But even with the rise of disposables, a niche community of knife enthusiasts is thriving, and its members have opinions about the idea of a hardened wood knife.
Yao-Fen You, senior curator at the Cooper Hewitt, Smithsonian Design Museum in New York, said she is picky about her knives. She learned to use a cleaver around age 5 and now has about 10 kitchen knives, including a Miyabi Koh stainless steel blade, costs her about $130.
“I’m skeptical,” said Mrs. U of a wooden blade that contracts and expands. “That is often the problem with wooden handles. I like the feel of them, but they will deteriorate over time.”
dr. Li, the University of Maryland professor who helped create the hardened wood, has heard such concerns. Natural wood utensils, such as chopsticks, spoons and cutting boards, are widely used in kitchens, he said, and while they deteriorate, they can also last a long time. With proper maintenance, he said, he expects hardened wood utensils to last longer than natural wood objects. Hardened wooden blades can also be sharpened, just like steel blades, he said.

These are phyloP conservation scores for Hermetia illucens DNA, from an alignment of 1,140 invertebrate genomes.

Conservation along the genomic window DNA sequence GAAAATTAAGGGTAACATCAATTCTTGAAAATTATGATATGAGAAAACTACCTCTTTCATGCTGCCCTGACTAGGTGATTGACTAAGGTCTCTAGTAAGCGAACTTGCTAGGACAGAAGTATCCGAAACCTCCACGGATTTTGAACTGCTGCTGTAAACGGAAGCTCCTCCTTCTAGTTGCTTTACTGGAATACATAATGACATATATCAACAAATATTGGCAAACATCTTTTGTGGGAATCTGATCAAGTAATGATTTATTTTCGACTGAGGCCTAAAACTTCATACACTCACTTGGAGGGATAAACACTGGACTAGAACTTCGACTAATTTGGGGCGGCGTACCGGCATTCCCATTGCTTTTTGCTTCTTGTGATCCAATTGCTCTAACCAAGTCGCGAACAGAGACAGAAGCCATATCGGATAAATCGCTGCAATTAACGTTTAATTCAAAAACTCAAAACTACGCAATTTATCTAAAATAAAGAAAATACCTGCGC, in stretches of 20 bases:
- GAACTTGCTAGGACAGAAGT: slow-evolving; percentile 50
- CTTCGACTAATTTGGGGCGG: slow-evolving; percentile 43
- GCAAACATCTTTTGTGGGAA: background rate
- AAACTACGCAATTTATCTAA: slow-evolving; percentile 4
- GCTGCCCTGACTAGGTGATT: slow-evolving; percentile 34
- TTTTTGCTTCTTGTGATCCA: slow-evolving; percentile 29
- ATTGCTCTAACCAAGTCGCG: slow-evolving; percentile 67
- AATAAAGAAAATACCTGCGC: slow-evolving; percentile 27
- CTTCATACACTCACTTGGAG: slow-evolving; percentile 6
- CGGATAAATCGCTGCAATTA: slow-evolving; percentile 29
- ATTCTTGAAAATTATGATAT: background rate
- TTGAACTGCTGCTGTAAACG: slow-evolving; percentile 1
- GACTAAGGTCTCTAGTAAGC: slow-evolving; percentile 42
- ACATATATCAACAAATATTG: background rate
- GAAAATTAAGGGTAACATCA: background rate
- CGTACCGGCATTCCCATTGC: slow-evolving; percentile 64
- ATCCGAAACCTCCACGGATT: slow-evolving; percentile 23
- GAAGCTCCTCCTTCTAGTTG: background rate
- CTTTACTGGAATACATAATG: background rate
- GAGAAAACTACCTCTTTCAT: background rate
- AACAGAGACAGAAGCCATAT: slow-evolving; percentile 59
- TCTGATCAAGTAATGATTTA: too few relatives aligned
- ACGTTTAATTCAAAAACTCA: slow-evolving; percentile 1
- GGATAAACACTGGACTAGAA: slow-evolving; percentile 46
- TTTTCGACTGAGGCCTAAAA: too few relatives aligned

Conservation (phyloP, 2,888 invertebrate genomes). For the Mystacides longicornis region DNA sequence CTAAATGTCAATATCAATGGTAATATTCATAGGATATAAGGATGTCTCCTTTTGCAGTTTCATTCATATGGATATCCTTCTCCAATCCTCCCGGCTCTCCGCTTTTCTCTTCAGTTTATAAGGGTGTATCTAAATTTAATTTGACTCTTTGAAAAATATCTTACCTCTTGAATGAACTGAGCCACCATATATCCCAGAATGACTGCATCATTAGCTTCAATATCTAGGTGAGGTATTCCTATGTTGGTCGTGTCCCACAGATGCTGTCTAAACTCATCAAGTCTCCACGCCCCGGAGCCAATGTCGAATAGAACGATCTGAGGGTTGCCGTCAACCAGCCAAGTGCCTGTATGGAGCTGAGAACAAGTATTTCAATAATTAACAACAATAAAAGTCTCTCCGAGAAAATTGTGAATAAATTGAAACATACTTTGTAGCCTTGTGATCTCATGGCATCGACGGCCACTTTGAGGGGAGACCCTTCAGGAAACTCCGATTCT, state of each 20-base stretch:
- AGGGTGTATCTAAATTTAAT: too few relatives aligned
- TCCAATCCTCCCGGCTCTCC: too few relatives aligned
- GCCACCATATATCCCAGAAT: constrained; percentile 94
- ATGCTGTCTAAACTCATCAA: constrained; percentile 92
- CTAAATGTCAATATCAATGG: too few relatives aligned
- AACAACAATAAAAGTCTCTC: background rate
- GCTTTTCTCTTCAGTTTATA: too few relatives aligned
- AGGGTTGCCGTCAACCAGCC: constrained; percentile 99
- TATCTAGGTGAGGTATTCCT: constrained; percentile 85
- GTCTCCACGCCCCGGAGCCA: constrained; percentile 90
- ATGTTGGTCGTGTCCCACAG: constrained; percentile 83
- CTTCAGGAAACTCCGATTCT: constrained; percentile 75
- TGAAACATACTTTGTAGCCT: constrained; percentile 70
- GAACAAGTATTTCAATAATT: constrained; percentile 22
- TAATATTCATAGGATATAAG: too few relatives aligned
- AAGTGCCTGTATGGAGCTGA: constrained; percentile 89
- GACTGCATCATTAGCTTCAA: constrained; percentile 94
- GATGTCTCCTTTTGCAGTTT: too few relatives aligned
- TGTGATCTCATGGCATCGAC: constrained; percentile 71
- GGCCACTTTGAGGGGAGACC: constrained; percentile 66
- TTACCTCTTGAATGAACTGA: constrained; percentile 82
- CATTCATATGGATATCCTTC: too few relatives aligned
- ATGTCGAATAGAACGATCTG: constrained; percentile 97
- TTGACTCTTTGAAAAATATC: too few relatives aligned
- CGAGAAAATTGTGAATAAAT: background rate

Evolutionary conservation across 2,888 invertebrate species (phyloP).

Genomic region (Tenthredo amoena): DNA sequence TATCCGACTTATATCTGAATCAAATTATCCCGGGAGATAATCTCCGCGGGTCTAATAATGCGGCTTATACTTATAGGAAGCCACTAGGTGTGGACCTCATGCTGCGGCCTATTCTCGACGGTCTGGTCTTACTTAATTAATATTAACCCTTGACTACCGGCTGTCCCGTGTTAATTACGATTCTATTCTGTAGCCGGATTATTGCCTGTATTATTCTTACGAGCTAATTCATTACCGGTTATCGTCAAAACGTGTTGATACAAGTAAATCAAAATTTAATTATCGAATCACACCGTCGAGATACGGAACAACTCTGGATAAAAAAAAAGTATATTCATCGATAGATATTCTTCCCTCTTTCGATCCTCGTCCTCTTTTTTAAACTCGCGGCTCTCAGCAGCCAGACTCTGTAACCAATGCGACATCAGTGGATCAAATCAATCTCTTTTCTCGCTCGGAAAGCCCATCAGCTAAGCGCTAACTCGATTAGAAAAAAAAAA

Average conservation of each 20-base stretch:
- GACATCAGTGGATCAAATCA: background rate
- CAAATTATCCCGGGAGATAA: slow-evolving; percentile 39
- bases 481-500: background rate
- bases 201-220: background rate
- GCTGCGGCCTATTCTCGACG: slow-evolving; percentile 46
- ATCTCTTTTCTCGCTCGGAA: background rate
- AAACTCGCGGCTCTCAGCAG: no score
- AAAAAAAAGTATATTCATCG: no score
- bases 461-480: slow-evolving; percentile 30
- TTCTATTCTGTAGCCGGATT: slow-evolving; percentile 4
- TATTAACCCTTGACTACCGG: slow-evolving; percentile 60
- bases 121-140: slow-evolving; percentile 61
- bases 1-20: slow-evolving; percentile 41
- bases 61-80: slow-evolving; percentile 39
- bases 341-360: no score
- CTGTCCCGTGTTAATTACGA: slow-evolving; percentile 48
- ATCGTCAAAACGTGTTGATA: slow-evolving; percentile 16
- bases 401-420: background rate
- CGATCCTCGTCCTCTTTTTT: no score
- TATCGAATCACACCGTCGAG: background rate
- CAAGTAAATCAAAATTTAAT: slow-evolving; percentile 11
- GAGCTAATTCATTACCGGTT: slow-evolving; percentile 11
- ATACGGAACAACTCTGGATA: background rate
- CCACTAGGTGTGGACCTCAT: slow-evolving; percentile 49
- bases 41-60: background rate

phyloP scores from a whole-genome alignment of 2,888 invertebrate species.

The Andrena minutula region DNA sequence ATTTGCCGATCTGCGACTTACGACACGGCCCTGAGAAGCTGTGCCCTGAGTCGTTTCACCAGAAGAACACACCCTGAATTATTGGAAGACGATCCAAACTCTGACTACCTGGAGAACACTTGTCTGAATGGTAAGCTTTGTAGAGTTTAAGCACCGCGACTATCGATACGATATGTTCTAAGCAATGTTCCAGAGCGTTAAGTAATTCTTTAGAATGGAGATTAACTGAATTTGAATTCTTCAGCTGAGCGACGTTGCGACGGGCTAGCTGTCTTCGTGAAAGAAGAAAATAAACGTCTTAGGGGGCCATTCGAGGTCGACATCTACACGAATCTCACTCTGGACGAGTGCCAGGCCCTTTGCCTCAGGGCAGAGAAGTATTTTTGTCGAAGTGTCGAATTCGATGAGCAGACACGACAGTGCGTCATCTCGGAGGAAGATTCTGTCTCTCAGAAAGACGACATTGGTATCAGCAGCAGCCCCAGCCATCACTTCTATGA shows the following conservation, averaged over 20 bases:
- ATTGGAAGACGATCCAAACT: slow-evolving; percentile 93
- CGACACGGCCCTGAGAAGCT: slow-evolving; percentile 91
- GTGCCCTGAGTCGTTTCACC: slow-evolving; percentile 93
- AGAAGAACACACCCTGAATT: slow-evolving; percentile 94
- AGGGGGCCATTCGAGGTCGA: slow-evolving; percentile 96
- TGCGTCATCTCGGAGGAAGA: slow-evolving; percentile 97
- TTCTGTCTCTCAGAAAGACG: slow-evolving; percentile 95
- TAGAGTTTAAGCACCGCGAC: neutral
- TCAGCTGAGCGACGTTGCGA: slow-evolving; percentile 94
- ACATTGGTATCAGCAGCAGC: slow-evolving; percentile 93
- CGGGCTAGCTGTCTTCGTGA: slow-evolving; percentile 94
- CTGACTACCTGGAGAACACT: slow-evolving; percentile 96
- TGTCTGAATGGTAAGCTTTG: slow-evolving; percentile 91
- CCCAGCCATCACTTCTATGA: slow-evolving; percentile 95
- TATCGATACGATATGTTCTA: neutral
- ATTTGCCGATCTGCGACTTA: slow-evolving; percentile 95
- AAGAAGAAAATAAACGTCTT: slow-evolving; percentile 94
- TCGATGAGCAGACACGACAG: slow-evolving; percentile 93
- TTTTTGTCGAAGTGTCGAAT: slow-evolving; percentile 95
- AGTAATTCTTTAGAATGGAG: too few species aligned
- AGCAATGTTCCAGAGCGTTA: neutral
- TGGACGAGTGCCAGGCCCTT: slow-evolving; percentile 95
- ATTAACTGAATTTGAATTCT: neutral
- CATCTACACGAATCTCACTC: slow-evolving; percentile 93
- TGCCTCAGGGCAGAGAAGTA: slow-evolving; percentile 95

Which is better for the environment?
dr. Li argued that the production of metal and alloy based hard materials is energy intensive and leads to a heavy environmental footprint. However, a typical knife uses less than a pound of stainless steel, according to Chris Pistorius, a co-director of the Center for Iron and Steelmaking Research at Carnegie Mellon University. He said the climate impact of a steel blade is small and being recyclable is a big advantage.
To truly assess whether a hardened wood blade is better for the environment, a “life cycle assessment” would be needed, said Jesko von Windheim, a professor at the Nicholas School of the Environment at Duke University. It’s a “cradle to grave analysis” doing carbon accounting along the way, he said.
Sometimes products appear more environmentally friendly on the surface, but they may not be, depending on their manufacturing process and how they’re disposed of, he said.